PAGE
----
Sometimes the simplest ideas are the most powerful. If you want to stop shark fishing and finning, don’t muck around with caps, fisheries management, and licenses. Address the problam directly and ban commercial fishing.
That’s the approach the Marshall islands took when they created the world’s largest shark sanctuary. Almost two million square kilometers of protected waters and reefs, WITH (and this is key, obviously) enforcement.
But there’s always a difference between the vision and the implementation. So it’s worth checking in on how the sanctuary is working out one year in. So the Pew Environment Group, which has been intimately involved in this effort, takes a look.
I’d love to believe things are going so well. And I love the fact that some people are now calling for a Pacific Ocean sanctuary. But I wonder what is happening with poaching. And “non-commercial” shark fishing. And commercial fishing of other species and bycatch. There is so much money in shark finning that there is always the danger that it will find a way to overcome, evade, or sneak through loopholes, in any sanctuary.
But those are challenges of implementation, and can be addressed with greater vigilance and funding. The essential point remains: sanctuaries are an immensely simple and powerful idea. And can do more to preserve and steward fish populations than any other approach.
We all know how much stuff humanity has. And when a tsunami hits alot of it floats away. Currently, the Pacific Ocean is acting as a conveyor belt for an enormous tide of man-made junk that is headed from Japan to either fetch up on California beaches, or dwell for eternity in the Great Pacific Garbage Patch. I guess it is a good sign (of growing awareness that stuff matters) that the New York Times editorial board is alarmed, saying:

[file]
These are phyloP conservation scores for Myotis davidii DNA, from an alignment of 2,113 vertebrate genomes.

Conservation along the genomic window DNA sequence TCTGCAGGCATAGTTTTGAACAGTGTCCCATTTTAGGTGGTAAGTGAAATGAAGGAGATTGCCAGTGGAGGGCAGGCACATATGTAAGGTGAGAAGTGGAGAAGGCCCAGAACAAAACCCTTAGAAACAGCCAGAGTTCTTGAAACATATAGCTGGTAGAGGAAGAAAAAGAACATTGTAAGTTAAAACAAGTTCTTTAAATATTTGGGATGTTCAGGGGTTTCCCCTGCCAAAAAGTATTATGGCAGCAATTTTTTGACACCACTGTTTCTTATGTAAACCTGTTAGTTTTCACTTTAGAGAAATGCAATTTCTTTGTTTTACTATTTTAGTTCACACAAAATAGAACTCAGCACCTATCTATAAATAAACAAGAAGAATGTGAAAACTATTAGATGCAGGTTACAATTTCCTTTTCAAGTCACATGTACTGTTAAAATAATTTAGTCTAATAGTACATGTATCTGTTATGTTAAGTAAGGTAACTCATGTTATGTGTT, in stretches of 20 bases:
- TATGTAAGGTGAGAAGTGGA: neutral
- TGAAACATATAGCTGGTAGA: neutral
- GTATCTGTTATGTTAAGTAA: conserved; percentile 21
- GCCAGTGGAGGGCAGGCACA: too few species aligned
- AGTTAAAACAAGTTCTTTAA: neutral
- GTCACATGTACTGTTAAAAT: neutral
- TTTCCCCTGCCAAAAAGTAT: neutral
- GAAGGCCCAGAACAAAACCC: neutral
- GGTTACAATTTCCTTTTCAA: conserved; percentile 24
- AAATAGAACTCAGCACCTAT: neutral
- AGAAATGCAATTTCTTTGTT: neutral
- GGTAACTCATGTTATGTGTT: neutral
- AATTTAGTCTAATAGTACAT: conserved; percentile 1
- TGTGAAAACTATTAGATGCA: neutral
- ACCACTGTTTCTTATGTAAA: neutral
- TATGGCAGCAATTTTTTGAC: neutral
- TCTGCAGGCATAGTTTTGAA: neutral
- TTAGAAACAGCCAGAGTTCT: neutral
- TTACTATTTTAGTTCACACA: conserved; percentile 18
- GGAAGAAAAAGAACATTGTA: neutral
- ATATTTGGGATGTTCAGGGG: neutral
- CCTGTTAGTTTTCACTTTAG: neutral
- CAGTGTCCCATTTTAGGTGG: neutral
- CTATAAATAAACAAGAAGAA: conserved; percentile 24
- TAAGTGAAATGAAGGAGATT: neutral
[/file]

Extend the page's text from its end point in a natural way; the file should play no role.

Scientists at the International Pacific Research Center, based at the University of Hawaii at Manoa in Honolulu, created a computer model to predict where the debris would go. Their animation shows a cloud looping across the northern Pacific, past Hawaii, out to the West Coast and back to Hawaii. They say it may make its first landfall this winter in Midway Island, then in Hawaii in 2012, and the West Coast in 2013. In September, a Russian ship sailing to Vladivostok spotted a fishing boat marked “Fukushima,” a TV, a refrigerator and other trash, validating the predictions.
But awareness is really only the first step toward actually doing anything about all the stuff we think we need (the second should be a progressive consumption tax). In the meantime, it will keep piling up across the natural world.
Here’s what the animation model–a real life disaster movie–looks like.